There could be a few reasons for this. I believe it mostly comes down to the choice of prepositions. Based on the prepositions, "in the [time]" and "at [time]" are two different phrases for describing different kinds of time. The word "night" just happens to fit into both groups. Phrases "in" times are more vague, and phrases "at" times are more precise. For example, "at noon" compared to "in the afternoon", where "at noon" is twelve p.m. but "in the afternoon" could be any time from twelve p.m. to maybe five p.m.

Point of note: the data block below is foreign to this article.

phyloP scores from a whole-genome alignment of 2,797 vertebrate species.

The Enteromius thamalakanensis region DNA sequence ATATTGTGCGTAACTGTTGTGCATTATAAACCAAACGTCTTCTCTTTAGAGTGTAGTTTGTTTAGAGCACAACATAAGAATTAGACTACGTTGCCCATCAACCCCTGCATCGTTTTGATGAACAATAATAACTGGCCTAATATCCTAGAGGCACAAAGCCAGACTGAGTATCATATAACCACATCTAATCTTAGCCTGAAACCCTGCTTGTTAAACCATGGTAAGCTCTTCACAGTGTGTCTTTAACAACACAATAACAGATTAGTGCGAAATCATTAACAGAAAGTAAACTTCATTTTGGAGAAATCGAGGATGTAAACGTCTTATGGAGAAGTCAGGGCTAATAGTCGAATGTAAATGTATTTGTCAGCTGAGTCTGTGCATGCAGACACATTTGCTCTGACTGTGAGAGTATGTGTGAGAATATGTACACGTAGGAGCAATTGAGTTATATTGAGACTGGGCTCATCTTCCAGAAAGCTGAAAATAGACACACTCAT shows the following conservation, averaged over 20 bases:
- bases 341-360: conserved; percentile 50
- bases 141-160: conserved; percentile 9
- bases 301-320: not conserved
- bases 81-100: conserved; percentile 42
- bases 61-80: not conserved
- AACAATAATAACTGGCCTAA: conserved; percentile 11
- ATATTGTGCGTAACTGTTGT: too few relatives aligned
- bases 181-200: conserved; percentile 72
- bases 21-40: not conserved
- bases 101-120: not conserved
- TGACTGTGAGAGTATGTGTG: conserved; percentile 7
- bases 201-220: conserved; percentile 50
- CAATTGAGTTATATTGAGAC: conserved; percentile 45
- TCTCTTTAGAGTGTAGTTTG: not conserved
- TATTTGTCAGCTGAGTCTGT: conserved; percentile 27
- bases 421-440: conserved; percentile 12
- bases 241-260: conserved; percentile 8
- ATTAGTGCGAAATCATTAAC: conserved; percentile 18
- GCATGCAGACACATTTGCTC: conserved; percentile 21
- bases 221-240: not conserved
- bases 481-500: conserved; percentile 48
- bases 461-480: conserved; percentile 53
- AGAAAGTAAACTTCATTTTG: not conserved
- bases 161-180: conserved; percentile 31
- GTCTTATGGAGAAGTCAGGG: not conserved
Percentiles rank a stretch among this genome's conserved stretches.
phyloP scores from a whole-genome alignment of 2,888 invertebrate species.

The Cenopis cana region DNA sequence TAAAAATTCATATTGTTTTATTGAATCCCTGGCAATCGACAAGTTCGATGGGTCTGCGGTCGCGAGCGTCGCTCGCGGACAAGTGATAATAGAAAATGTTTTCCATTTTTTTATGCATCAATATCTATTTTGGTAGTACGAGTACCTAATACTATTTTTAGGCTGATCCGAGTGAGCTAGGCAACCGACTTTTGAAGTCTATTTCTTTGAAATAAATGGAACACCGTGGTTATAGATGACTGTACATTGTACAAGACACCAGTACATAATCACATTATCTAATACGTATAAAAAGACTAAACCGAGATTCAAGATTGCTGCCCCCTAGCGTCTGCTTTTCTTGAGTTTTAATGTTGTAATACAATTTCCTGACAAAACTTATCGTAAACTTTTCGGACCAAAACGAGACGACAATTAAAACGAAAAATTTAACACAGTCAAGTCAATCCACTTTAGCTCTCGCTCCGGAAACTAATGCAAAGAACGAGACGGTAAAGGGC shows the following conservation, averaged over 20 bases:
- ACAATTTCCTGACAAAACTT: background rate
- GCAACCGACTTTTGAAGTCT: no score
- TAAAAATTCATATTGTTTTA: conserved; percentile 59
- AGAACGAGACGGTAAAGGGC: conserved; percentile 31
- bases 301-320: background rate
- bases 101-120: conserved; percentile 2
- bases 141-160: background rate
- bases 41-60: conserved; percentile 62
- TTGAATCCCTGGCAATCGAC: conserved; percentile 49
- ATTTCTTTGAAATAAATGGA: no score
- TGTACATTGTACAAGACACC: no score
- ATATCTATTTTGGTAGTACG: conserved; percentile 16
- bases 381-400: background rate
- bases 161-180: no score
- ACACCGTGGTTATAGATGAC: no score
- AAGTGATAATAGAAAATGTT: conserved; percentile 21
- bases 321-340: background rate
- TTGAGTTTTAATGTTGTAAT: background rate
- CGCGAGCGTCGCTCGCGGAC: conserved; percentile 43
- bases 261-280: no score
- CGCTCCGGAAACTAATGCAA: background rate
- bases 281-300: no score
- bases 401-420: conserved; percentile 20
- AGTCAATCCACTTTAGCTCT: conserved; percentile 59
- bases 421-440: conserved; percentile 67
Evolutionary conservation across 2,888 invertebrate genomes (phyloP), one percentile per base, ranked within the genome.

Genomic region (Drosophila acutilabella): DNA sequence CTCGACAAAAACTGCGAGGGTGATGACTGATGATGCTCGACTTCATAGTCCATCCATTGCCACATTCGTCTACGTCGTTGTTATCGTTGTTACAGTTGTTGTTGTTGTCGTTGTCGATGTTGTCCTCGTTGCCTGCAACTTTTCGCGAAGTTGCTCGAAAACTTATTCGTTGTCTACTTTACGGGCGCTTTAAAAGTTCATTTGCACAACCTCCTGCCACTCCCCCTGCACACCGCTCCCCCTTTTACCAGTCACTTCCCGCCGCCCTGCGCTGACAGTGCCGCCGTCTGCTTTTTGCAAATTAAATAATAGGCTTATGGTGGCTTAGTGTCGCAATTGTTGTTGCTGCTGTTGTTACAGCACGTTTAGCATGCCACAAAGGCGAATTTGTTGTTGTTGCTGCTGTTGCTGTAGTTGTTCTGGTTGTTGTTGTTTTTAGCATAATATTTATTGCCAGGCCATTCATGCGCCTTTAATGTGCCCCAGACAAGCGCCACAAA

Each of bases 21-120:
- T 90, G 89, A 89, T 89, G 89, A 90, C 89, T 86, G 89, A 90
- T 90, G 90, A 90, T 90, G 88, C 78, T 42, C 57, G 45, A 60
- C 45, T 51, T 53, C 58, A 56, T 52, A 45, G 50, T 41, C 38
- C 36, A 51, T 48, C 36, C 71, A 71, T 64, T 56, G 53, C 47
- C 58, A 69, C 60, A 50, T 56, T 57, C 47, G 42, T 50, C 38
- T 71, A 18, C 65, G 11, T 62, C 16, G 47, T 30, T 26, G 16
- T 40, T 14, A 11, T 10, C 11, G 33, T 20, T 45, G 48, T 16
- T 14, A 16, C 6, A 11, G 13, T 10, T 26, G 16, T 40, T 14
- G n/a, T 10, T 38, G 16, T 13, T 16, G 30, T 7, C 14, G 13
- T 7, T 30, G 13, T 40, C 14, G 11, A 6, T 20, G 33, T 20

Another possible reason gets into linguistic philosophy, but it is possible that "in the night" is not as common as "at night" because of where "in the night" is most often used. The phrase "in the night" appears frequently in artistic literature; in books, stories, and poems. We are used to hearing "in the night" almost only within artistic literature, so it can make anywhere else it is used sound like a story or poem. This can sound strange if the context isn't artistic, but is something else, like making an appointment.